- The Bone Shard Daughter (The Drowning Empire #1).
- Andrea Stewart.
- 448 pages.
- Epic Fantasy.
- My Rating: Hellyeah Book Review.
The emperor’s reign has lasted for decades, his mastery of bone shard magic powering the animal-like constructs that maintain law and order. But now his rule is failing, and revolution is sweeping across the Empire’s many islands.
Lin is the emperor’s daughter and spends her days trapped in a palace of locked doors and dark secrets. When her father refuses to recognise her as heir to the throne, she vows to prove her worth by mastering the forbidden art of bone shard magic.
Yet such power carries a great cost, and when the revolution reaches the gates of the palace, Lin must decide how far she is willing to go to claim her birthright – and save her people.
I received a free copy of this book courtesy of the publisher in exchange for an honest review.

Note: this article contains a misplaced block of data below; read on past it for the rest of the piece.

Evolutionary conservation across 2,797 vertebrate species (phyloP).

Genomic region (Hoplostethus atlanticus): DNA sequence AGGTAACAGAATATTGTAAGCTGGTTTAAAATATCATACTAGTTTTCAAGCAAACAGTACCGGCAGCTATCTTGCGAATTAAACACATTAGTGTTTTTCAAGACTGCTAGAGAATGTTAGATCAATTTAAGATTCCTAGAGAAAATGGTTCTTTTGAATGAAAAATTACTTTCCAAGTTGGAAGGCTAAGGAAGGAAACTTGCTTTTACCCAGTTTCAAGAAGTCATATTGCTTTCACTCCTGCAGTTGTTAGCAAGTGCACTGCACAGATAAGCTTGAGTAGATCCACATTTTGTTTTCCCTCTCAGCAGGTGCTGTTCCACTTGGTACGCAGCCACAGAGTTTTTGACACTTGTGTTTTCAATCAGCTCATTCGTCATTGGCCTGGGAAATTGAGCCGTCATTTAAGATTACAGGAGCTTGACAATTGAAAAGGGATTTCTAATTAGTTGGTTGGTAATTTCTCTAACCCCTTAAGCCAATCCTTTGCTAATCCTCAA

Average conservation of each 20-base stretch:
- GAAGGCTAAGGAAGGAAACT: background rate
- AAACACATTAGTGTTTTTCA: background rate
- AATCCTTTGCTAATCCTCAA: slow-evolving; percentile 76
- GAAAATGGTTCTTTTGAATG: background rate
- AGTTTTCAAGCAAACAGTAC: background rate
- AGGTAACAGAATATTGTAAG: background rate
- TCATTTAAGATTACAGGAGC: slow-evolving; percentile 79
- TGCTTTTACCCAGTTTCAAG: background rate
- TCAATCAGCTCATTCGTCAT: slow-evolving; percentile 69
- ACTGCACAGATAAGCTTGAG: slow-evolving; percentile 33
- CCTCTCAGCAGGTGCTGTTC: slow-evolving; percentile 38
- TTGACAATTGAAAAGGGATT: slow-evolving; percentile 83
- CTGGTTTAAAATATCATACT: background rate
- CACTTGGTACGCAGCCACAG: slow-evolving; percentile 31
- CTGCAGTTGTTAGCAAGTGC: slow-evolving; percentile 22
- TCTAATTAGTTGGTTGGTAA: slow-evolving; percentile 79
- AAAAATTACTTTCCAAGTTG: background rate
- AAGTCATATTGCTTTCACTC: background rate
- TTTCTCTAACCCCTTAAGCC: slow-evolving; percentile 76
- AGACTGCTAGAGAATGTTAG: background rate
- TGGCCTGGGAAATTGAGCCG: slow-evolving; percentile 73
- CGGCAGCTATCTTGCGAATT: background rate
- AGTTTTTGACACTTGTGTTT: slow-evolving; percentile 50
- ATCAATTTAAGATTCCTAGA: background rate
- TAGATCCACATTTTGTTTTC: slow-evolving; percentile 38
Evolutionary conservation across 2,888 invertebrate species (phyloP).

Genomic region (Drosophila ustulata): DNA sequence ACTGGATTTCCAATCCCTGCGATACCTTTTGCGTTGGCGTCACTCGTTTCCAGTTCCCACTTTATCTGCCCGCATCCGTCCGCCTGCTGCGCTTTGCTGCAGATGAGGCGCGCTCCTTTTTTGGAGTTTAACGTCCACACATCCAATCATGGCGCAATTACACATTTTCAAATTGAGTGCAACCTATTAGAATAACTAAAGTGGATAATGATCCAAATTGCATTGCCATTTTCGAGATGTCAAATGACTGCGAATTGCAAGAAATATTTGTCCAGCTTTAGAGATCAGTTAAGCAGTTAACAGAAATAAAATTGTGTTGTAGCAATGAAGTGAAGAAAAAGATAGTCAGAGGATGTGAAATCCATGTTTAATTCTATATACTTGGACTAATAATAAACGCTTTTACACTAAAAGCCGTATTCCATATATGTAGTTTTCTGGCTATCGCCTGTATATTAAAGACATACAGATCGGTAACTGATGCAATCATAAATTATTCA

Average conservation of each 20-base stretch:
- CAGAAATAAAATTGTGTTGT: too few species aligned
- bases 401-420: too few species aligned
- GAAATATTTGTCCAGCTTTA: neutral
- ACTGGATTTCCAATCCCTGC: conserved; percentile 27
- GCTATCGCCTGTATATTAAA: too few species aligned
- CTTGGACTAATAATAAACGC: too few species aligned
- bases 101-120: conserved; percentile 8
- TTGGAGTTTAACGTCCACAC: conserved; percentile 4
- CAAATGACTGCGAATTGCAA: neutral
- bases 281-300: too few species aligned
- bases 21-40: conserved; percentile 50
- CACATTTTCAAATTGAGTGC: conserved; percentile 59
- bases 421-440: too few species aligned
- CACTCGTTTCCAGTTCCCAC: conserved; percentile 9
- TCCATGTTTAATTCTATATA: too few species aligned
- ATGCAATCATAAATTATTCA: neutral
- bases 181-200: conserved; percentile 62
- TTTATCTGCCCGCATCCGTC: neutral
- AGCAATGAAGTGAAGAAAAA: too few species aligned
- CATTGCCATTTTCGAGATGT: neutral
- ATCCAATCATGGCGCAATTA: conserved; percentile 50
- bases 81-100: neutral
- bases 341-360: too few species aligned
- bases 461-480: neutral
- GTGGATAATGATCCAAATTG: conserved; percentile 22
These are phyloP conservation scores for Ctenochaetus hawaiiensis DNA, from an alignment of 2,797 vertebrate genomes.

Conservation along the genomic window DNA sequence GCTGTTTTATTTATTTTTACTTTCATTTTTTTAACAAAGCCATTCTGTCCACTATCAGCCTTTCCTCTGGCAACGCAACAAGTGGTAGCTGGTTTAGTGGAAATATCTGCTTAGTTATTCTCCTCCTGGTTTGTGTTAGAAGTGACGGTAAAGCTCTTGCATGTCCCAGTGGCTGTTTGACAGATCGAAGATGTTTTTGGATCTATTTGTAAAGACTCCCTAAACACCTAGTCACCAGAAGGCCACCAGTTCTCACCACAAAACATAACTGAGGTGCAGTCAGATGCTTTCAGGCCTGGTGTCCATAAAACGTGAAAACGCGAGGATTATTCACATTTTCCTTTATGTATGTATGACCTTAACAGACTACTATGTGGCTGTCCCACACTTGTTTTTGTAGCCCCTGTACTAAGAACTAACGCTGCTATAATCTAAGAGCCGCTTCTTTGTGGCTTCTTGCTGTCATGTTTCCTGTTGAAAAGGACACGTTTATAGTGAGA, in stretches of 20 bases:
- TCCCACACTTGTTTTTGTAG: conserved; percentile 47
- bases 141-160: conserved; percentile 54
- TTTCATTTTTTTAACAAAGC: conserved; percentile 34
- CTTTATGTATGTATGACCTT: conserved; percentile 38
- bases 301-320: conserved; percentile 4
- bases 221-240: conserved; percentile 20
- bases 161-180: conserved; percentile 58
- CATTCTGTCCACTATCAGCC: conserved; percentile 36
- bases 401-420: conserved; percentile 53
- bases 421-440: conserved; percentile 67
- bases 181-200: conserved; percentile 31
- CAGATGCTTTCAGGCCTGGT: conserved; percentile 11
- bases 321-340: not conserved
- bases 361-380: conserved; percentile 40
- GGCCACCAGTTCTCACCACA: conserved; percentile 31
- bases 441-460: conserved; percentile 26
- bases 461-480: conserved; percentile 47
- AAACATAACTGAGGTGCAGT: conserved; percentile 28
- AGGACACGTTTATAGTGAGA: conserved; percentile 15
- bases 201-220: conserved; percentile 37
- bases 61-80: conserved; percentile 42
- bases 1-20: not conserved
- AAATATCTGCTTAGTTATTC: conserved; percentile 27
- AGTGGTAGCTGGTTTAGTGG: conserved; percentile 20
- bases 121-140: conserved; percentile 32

From his isolated palace on Imperial Island, Emperor Sukai rules using his mastery of bone shard magic. Bone shard magic is a dark and forbidden magic that is used by the Emperor to create and power constructs that maintain law and order, protecting and serving both himself as the Emperor and the empire. Centuries ago, the Emperor’s ancestors used their understanding of bone shard magic to conquer the islands original inhabitants, the Alanga, defeating them in battle and taking control of the islands. The only remnants of the Alanga now, are ancient artefacts and ruins, some that are awakening. For as long as the Sukai have ruled over the islands there have been murmurings, whispers carried on the winds that, one day the Alanga will return to reclaim what is rightfully theirs. Along with the fear that his constructs inspire across the empire the Emperor uses that dread, that fear that the Alanga will return to support his reign as he is the only person who has mastered bone shard magic. Thus, he is the only person who can safely defend and protect the people and the empire, his empire.